Zoë read the note on the kitchen table, and she showed it to Genevieve. They had arrived back at the house in time for lunch and found it empty. They had planned to go swimming with Hope, but the note showed that there was no point in going upstairs to see if she was still sleeping.

Dear Everybody, it read, Hope and I have gone to talk. This conversation has been a long time in coming, so I hope you’ll understand if it takes awhile. Be back as soon as I can.

It was unsigned, but of course they knew who it was from. Genevieve kept staring at it, for something about the hastily scrawled note bothered her. She just couldn’t put her finger on it. She folded the small piece of paper up and put it in the pocket of her shorts, and then promptly forgot about it. For a while.

Perhaps if she’d remembered sooner, it would have made a difference.

The others came back in time for dinner, but Ethan and Hope were no-shows. They all stayed up late, and still no sign. Genevieve stayed up past the others and finally fell asleep from sheer exhaustion on the couch in the living room near the front door at four in the morning, but no one came in while she waited. There was no word at breakfast the next morning, either.

“I am officially worried.” Genevieve said. “How long could it take, anyway?”

“Those two?” Alex laughed. “They could talk for a year without stopping, if they wanted to. I’d imagine that they have a lot to say to each other. I remember what Ethan went through the year Hope graduated. He told me about his crush on her, and, after their friendship ended, he and I talked about how much that hurt him.”

Genevieve looked at Alexander in surprise. She’d had no idea that her brother had confided to him the thoughts that she’d believed he had only shared with her.

“I’m not surprised, though he and I never talked about it.” Neal said. “I could see the way he acted around her that year. If they need to talk it out, well, it’s about time.”

“I’m still worried. Ethan’s been acting very strangely.” Genevieve interjected.

“Is that what’s been bothering you lately?” Neal said.

“Earth to Genevieve, Ethan’s always been strange.” Dan said, laughing. She glared at him, and he was stunned into silence.

“Easy, Eve.” Owen said. “Dan has a point. Ethan has his moods, we all know that. For years he was the Invisible Man, and in high school he made up for it by being involved in everything. Saying that he’s acting different is like saying the sky is blue or the grass is green.”

“But this is different!” Genevieve banged her fists on the kitchen table in exasperation. “He’s been more withdrawn than he has been in years, maybe since before high school, and that’s not good. He’s not himself, I tell you.”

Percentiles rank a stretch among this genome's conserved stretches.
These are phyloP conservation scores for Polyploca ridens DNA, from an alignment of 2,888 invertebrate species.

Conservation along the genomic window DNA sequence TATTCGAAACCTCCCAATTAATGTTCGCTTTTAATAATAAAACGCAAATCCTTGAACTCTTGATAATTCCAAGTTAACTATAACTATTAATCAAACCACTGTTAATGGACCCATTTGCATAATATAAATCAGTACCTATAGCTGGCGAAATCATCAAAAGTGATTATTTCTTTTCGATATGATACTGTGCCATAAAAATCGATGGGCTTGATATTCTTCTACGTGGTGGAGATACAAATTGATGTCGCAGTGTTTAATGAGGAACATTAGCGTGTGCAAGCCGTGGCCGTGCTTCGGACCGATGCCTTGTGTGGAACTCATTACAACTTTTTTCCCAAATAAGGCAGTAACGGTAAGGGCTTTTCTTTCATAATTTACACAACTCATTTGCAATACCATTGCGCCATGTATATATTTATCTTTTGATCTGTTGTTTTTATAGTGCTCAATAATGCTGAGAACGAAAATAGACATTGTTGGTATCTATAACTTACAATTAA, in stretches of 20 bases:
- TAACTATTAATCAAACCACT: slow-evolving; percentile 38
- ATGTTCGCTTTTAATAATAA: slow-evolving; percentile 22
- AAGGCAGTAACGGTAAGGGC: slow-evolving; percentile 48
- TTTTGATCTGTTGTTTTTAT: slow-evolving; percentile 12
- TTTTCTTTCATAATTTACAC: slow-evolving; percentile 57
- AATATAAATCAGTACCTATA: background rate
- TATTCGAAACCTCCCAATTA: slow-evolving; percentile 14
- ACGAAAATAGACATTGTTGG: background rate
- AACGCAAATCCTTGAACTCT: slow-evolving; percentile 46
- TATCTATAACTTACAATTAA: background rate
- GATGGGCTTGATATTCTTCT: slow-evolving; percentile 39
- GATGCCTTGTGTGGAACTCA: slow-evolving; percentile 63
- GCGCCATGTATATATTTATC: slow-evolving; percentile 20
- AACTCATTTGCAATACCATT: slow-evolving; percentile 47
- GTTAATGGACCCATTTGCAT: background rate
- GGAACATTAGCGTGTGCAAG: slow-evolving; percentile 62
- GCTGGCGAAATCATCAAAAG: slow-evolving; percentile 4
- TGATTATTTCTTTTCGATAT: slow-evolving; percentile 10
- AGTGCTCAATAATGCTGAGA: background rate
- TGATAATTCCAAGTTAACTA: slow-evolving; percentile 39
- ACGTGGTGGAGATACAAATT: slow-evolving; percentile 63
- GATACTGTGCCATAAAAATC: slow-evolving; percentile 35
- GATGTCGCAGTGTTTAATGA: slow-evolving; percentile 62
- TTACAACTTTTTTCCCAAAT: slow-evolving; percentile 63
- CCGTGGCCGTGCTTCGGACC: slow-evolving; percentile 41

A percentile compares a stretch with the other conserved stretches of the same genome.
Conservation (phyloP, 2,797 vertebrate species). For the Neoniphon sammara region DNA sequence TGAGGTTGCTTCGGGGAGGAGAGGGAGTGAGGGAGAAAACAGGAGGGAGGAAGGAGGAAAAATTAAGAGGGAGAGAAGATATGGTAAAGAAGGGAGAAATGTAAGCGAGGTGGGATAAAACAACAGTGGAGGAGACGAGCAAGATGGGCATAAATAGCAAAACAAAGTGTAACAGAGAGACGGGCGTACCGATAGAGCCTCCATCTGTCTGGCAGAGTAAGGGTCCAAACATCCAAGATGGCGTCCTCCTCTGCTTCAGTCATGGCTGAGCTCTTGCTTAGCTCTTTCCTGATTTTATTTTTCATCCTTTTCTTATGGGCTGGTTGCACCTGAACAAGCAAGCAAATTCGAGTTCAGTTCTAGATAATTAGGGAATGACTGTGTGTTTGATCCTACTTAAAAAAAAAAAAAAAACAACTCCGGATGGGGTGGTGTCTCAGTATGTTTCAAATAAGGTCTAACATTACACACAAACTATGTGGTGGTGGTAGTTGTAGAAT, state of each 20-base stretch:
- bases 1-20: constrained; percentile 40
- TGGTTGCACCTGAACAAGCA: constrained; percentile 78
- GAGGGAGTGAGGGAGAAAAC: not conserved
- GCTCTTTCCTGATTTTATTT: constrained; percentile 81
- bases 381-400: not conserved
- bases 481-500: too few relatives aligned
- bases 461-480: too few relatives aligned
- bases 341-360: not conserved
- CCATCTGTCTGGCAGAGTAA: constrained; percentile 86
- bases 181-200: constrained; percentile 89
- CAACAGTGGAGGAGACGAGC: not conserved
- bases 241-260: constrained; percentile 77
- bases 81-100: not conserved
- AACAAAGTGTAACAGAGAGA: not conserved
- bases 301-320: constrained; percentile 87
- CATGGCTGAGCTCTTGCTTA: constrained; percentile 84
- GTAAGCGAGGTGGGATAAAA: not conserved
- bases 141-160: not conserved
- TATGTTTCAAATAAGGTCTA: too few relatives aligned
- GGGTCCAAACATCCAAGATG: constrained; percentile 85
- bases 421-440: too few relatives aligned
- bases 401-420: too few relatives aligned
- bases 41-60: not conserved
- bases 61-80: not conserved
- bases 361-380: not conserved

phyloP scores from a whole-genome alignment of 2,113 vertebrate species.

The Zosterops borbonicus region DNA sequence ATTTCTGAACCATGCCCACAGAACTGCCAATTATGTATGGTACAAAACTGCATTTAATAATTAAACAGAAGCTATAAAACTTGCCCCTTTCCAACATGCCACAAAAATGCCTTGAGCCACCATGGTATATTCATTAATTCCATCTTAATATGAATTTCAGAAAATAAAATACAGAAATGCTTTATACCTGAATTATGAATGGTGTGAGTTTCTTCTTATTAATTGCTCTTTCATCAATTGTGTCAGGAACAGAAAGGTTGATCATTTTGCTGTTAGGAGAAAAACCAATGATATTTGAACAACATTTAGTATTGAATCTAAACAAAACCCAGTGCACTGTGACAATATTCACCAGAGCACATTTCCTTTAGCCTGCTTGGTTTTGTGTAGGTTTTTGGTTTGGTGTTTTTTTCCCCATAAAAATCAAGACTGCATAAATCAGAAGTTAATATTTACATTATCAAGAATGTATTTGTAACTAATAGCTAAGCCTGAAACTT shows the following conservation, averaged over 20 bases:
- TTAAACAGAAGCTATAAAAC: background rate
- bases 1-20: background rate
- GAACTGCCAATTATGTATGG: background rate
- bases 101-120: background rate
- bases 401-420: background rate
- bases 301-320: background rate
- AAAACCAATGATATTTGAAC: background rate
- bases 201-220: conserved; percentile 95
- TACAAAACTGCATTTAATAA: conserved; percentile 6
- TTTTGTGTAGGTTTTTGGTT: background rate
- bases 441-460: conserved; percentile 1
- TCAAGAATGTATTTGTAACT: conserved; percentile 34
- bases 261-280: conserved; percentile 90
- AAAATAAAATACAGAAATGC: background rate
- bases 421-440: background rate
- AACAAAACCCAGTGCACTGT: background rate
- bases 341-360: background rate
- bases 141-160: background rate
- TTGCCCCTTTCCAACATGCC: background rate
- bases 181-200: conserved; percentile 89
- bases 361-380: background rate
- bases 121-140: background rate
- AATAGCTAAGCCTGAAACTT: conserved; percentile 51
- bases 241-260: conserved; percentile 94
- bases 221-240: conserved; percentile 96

“Actually, you’re wrong about that.” Dan said, flinching as if he expected another blast from her, but feeling the need to speak up. “Ethan acted a lot like this last year at our university. Evan and I were the only ones at the same school, and I’m sure he’ll back me up on this.”

“Dan’s right, Genevieve.” Evan concurred. “He was so quiet for the first two months of school, no one even knew who he was until November. Dan and I didn’t even know he went there with us until then, and we lived on his floor. He was brooding all year, but he wouldn’t say why. He refused to talk about it. It wasn’t until almost February that he really came out of his shell and started acting like he did in high school.”

“Yeah, it was great! We started going to the gym together, and he got in lots better shape under my expert tutelage.” Dan grinned, and flexed his big biceps for emphasis. “And Evan started teaching him to play guitar. Me and my friends took him clubbing and Evan took him to concerts… He really came to life in the last half of the school year.”

“You just never saw any of that because he was away. By that summer, when he came home, he was back to his old, cheery self.” Evan told her. “But for a while there, he was as withdrawn as he is now. It’s just a phase, like he always has. Give him time to figure it out, and he’ll be fine. He always is, and he always does it on his own. Maybe talking to Hope will help, but either way, it’s only a matter of time.”

Genevieve tried to find their words reassuring, but she still had a quiet, nagging doubt in the back of her mind. She vocalized her questions:

“Do you know why he acted that way? Did he ever tell you?” They shook their heads. “It’s so weird. When he went to Lake Huron in June he was really excited about school.”

“Lake Huron?” Evan asked.

“Sure, didn’t he talk about that? He was working for our uncle all summer, and never came home. He’d call or write, tell us he was fine, but we never saw him.” She said, surprised Evan and Dan hadn’t heard all about it already.

“He never told us anything.” Dan said. “Maybe that’s your answer, maybe something happened there that he didn’t want to talk about, and that made him withdraw. He dealt with it then, and he’ll deal with it now. It’s the way he is, so let it go.”

So she did. For a while.

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